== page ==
Syntax for cout in C++
cout << var_name; //or cout << "Some String";
The syntax of the cout object in C++: cout << var_name; Or cout << "Some String";
<<
is the insertion operator
var_name
is usually a variable, but can also be an array element or elements of containers like vectors, lists, maps, etc. The "c" in cout refers to "character" and "out" means "output". Hence cout means "character output". The cout object is used along with the insertion operator << in order to display a stream of characters. The << operator can be used more than once with a combination of variables, strings, and manipulators. cout is used for displaying data on the screen. The operator << called as insertion operator or put to operator. The Insertion operator can be overloaded. Insertion operator is similar to the printf() operation in C. cout is the object of ostream class. Data flow direction is from variable to output device. Multiple outputs can be displayed using cout.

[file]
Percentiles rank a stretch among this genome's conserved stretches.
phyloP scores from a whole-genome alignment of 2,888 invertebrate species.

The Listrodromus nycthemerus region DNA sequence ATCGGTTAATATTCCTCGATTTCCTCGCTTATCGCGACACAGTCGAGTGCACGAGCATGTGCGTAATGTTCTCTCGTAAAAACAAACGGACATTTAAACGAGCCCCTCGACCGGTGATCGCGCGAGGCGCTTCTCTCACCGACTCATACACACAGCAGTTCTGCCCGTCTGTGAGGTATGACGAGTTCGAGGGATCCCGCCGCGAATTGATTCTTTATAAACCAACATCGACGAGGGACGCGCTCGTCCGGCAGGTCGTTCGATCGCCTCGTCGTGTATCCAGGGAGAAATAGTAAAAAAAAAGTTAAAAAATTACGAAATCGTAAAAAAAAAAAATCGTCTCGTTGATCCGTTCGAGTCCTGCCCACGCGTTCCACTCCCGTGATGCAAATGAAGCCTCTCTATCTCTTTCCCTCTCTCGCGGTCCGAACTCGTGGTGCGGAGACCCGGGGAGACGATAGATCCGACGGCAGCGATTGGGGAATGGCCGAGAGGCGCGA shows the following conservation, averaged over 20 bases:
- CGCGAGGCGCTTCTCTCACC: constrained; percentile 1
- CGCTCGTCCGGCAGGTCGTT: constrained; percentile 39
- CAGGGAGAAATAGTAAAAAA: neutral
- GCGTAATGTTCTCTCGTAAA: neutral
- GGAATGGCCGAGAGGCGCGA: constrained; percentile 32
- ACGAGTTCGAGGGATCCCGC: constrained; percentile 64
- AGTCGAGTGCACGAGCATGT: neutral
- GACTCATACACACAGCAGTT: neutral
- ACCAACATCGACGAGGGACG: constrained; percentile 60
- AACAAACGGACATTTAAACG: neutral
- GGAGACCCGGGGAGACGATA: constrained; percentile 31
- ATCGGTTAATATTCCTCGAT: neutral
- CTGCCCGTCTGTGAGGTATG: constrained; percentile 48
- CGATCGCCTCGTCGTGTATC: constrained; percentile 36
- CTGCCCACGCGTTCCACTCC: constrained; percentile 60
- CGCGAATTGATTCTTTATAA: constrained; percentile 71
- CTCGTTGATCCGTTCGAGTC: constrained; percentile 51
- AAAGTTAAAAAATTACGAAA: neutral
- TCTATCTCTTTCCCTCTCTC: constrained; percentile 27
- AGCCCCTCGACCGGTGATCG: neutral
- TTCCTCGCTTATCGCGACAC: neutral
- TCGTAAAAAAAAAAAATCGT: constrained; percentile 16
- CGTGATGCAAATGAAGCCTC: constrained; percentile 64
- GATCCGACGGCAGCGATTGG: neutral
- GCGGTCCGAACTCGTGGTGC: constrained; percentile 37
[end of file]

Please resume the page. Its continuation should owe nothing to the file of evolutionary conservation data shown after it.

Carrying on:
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/* standard output stream (cout) in C++ language */ #include <iostream> using namespace std; int main() { string str = "Do not interrupt me"; char ch = 'm'; // use cout with write() cout.write(str,6); cout << endl; // use cout with put() cout.put(ch); return 0; }
Function Templates in C++
A C++ template is a powerful feature added to C++. It allows you to define the generic classes and generic functions and thus provides support for generic programming. Generic programming is a technique where generic types are used as parameters in algorithms so that they can work for a variety of data types. We can define a template for a function. For example, if we have an add() function, we can create versions of the add function for adding the int, float or double type values.
Syntax for Function Templates in C++
template < class Ttype> ret_type func_name(parameter_list) { // body of function. }
Ttype
a placeholder name
class